First comes an immediate fanfare, great slabs of homemade brioche, brioche so tender and buttery and light as to be the best brioche in anyone's recent memory, according to an extensive survey I conducted. With it comes whipped anchovy butter, the first hint of unexpected juxtapositions that will be teasing the palate through the evening.

After one has been stirred to applaud the bread, the next of the meal's highlights comes, for the fish courses are Jean-Louis's finest compositions. That Friday the soup was a dark, full consomme floating tender, barely cooked lobster medallions and Maine's belon oysters wrapped in lettuce leaves and set adrift to let the broth warm them. A similar soup I tasted a month before had been far too salty, and a friend dining later than evening found the soup again too salty.

Over-saltiness is a problem that plagues newly-arrived French chefs who are used to European coarse salt, but it seems to be under increasing control here. Some earlier visits to Jean-Louis produced watery minced shrimp and flown-in foie gras under sundae sauce, pasty purees and main course sauces memorable only for their saltiness. By February the culinary problems seemed largely resolved, and Palladin had begun to invent new roles for American raw materials.

It was just the beginning of shad season, and he had discovered a new personality for shad and its roe in the disguise of "blanquette of fish with fresh mint." Small batons of shad were poached -- just barely -- and arranged as spokes interspersed with slices of roe that were so soft and creamy as to be mistaken for sea urchin. Even the shreds of vegetable -- celery, carrots, leek and probably turnip -- took on new dimensions, cooked to a crisp sweetness that contrasted with the delicate fish and the pale sauce seasoned with mint so lightly that it was an undercurrent rather than a dominating flavor. Pompano in watercress sauce, too, was thinly sliced and poached to a supple texture, sauced with a light green subtle cream and garnished with just-blanched watercress leaves so that cooked and raw interplayed.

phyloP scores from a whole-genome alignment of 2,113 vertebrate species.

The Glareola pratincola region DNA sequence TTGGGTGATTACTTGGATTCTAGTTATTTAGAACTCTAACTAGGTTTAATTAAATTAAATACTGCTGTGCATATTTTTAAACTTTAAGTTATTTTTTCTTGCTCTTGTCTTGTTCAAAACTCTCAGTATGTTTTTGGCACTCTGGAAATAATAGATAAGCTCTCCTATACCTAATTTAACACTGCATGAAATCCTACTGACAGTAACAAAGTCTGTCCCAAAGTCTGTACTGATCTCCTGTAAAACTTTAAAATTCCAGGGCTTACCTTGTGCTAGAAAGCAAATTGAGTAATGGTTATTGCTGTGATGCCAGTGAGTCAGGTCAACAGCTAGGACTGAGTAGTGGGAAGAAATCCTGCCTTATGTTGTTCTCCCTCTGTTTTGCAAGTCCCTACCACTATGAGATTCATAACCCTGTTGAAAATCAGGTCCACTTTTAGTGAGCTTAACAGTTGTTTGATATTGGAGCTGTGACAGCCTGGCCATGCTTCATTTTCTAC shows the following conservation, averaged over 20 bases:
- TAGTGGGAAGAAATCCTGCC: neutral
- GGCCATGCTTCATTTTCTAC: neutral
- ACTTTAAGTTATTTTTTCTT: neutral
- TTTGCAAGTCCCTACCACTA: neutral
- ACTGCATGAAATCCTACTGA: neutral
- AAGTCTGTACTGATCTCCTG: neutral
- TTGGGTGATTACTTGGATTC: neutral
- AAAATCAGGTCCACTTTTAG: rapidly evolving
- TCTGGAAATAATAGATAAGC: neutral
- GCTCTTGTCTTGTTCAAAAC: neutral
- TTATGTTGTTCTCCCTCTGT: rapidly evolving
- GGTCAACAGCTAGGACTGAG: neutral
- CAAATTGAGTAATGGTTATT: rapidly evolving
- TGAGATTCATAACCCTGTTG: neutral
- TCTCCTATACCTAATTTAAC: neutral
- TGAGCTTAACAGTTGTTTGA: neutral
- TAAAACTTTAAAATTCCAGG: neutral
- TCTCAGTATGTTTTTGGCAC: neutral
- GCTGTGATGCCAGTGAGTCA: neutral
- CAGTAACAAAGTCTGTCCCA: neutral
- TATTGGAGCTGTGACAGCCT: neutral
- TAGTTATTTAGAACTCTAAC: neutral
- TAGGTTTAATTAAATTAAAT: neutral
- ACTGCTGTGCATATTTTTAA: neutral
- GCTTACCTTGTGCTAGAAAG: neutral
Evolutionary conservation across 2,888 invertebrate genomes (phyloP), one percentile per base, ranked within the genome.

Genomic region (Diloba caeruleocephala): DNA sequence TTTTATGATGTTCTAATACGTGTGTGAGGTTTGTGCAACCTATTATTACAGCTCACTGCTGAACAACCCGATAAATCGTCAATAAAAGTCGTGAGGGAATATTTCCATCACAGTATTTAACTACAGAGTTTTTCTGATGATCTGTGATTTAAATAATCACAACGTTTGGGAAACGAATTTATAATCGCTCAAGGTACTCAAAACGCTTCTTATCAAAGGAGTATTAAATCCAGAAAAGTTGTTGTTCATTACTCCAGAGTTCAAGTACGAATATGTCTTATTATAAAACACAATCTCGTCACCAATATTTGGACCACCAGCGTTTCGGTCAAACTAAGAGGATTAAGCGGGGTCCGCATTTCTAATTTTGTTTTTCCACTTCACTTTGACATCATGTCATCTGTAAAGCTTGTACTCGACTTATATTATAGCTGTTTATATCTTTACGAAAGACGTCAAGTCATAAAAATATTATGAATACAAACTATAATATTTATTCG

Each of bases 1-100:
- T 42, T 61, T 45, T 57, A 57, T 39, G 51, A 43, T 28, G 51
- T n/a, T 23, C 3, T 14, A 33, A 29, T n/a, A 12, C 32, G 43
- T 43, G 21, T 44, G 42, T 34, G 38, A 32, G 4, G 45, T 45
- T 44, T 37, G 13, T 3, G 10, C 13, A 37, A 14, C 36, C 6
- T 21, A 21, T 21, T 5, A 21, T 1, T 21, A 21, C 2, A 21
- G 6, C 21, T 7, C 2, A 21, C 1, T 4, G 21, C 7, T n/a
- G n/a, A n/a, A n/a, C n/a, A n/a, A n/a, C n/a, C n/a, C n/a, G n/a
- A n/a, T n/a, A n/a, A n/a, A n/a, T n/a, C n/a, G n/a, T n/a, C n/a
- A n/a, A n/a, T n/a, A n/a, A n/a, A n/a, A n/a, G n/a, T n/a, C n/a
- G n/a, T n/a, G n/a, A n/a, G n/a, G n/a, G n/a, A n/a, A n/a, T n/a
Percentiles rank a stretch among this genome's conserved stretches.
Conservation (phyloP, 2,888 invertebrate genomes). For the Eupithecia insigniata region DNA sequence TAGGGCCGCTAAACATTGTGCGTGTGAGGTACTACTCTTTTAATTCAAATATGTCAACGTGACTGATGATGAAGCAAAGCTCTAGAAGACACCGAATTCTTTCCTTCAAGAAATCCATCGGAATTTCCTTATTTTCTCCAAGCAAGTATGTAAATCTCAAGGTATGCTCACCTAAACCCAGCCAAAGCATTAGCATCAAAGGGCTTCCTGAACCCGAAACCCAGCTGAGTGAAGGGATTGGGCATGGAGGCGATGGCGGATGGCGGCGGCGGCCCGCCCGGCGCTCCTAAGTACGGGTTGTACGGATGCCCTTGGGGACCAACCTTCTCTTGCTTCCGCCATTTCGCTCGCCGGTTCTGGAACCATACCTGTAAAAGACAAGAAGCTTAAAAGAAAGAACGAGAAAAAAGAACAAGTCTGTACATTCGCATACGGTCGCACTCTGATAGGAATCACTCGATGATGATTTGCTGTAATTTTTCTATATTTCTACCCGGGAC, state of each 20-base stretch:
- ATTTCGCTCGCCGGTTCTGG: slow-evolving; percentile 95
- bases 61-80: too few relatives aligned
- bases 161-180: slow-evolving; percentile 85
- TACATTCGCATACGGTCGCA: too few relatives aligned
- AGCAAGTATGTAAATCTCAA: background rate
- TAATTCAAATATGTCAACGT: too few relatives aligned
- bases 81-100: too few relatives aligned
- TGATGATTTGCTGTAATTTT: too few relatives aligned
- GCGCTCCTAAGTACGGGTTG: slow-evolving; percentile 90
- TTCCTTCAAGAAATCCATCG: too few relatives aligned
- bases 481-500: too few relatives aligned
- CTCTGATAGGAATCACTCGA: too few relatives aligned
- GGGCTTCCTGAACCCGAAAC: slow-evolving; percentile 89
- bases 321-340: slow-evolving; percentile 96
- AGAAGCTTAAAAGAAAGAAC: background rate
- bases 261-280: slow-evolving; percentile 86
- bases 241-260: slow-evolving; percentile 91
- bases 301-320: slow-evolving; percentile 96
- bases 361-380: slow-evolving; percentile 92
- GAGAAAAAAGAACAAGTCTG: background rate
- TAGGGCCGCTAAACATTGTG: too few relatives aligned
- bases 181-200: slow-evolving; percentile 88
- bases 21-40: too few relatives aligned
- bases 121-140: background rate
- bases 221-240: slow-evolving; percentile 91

Palladin sauces rabbit with ginger, duck with lime, scallops with broccoli or tangerine, kidneys with nectarines, sweetbreads with mint. But never do those unexpected flavors dominate; you would be hard pressed to identify the presence of the ginger or the nectarine puree, for they are catalysts and balancers rather than main themes.